Federal Lawsuit Seeks to Stop L.A. From Seizing Homeless People’s Belongings in Encampment Sweeps

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In the latest salvo in Los Angeles’ long-running battle over encampment sweeps, seven homeless people filed suit Thursday asking a federal judge to stop the city from destroying property seized from tents and lean-tos on city sidewalks.

The federal civil rights lawsuit seeks to strike down a city ordinance that allows sanitation crews to throw out so-called “bulky items” found in the streets.

It also requests an injunction preventing cleanup squads from confiscating tents, sleeping bags, medication and other items that an attorney with the Legal Aid Foundation of Los Angeles said are vital to homeless people’s survival — and frequently destroyed during camp sweeps.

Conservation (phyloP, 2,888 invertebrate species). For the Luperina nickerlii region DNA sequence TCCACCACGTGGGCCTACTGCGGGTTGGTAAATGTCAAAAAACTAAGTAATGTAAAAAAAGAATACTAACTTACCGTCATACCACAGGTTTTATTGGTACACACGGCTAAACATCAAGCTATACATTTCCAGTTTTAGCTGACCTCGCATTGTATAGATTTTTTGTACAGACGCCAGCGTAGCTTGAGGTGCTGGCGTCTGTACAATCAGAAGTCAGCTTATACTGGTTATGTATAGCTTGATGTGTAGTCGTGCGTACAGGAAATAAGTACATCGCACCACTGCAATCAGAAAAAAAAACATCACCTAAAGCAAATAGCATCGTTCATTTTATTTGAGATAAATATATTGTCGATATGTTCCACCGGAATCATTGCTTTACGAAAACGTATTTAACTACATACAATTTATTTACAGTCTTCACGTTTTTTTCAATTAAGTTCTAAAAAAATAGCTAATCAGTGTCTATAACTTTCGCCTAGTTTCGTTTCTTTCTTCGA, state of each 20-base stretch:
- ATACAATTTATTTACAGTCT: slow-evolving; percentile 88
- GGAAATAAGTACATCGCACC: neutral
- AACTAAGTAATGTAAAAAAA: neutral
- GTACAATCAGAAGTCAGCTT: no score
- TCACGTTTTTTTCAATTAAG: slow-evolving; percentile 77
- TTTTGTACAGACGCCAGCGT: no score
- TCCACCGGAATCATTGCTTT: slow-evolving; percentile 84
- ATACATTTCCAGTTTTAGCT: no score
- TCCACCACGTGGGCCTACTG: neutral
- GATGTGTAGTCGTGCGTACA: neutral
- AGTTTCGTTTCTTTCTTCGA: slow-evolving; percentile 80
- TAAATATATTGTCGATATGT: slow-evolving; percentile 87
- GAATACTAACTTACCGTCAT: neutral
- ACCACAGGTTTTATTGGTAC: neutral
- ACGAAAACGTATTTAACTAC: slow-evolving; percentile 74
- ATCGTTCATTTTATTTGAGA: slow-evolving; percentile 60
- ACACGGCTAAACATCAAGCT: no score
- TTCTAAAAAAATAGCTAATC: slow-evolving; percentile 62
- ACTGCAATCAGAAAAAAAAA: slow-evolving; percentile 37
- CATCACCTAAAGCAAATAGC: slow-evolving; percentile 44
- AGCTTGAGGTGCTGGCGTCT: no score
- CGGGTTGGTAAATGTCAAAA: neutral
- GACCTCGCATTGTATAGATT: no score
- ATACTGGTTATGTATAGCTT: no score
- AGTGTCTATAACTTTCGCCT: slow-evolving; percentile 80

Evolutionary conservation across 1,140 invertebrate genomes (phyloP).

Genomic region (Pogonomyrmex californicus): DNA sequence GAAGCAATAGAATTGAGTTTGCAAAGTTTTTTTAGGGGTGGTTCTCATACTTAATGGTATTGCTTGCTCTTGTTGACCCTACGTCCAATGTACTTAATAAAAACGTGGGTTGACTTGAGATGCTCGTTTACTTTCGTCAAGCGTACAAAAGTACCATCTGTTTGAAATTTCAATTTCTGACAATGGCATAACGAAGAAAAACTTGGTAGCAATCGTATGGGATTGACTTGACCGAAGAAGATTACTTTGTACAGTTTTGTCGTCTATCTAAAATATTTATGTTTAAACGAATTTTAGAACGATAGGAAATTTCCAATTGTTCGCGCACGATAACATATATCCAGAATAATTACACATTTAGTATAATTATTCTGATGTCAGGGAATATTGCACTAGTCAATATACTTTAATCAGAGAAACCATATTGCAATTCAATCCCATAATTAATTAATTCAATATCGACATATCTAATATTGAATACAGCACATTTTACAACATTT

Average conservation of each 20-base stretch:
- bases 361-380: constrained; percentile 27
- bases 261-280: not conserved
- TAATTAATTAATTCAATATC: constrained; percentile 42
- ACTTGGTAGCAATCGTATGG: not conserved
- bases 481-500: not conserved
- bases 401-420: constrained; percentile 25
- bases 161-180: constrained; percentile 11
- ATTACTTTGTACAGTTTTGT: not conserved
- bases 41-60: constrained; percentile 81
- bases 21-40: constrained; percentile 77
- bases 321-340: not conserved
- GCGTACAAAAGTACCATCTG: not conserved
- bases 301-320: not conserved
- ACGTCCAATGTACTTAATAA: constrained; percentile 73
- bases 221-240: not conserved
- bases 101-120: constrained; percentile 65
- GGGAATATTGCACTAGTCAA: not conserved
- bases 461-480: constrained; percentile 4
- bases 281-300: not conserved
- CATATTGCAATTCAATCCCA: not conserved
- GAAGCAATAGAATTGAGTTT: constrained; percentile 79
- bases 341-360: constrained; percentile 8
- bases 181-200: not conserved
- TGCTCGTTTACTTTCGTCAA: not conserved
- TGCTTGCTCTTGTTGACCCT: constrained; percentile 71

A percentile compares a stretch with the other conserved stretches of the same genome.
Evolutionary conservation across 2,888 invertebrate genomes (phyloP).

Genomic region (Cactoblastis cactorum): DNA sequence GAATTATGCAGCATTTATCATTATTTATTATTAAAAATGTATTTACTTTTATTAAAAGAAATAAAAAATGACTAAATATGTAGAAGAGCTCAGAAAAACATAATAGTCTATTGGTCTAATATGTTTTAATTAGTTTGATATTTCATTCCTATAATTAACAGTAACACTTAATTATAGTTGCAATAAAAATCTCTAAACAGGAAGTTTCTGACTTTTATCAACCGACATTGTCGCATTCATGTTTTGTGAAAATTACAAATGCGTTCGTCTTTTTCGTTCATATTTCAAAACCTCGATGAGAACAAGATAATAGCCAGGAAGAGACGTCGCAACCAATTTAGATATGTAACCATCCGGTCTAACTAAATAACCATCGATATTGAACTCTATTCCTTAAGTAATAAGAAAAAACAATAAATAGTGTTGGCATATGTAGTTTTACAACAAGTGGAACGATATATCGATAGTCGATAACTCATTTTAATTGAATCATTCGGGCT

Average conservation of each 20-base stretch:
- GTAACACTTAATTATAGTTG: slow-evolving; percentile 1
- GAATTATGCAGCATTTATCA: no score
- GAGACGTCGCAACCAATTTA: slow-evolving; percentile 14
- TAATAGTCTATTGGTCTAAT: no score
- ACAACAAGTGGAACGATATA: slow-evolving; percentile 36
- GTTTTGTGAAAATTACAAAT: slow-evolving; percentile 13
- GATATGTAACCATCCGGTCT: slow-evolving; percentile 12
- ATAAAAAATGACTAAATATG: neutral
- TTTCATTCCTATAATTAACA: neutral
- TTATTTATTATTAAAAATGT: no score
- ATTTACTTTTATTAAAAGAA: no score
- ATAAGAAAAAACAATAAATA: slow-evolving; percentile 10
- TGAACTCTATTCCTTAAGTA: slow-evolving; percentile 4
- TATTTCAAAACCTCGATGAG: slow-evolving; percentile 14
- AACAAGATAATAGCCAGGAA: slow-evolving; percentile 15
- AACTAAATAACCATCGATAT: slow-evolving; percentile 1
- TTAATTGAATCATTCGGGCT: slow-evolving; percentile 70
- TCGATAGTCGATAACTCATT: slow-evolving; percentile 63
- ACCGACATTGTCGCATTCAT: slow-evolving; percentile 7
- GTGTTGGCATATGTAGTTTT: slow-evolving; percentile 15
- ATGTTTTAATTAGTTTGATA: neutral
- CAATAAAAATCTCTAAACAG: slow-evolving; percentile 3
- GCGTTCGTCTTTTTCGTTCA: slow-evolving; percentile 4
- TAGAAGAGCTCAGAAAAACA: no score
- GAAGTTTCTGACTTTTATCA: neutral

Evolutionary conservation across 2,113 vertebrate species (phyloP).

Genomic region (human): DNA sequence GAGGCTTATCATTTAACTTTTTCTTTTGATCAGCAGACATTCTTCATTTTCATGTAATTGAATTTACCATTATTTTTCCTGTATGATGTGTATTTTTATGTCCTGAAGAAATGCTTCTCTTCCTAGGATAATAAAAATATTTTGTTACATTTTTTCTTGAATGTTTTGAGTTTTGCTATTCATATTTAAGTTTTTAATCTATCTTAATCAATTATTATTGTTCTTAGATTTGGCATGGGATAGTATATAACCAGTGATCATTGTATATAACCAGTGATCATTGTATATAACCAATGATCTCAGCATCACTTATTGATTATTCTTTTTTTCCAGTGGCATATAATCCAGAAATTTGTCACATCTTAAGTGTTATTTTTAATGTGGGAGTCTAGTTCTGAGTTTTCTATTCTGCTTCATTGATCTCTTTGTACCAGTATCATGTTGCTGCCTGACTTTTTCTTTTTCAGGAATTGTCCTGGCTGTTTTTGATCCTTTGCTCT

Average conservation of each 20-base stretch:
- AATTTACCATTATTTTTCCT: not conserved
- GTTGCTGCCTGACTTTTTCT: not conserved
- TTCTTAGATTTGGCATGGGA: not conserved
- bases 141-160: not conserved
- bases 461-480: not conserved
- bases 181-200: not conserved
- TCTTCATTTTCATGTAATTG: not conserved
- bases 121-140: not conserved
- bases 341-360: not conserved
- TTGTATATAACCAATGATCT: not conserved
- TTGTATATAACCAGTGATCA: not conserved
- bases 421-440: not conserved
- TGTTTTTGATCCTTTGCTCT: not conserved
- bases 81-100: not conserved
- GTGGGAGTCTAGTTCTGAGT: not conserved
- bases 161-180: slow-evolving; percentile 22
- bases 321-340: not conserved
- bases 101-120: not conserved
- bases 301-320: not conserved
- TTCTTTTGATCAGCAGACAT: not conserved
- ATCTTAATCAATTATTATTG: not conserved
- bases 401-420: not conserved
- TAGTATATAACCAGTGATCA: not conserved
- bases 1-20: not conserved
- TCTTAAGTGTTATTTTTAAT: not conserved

The 59-page complaint, filed in U.S. District Court in Los Angeles, says the city’s cleanup law and encampment enforcement violates constitutional protections against unreasonable seizures of private property and due process. The plaintiffs also include two citizen groups, K-Town for All and the Assn. for Responsible and Equitable Public Spending.

Read the full story on LATimes.com.

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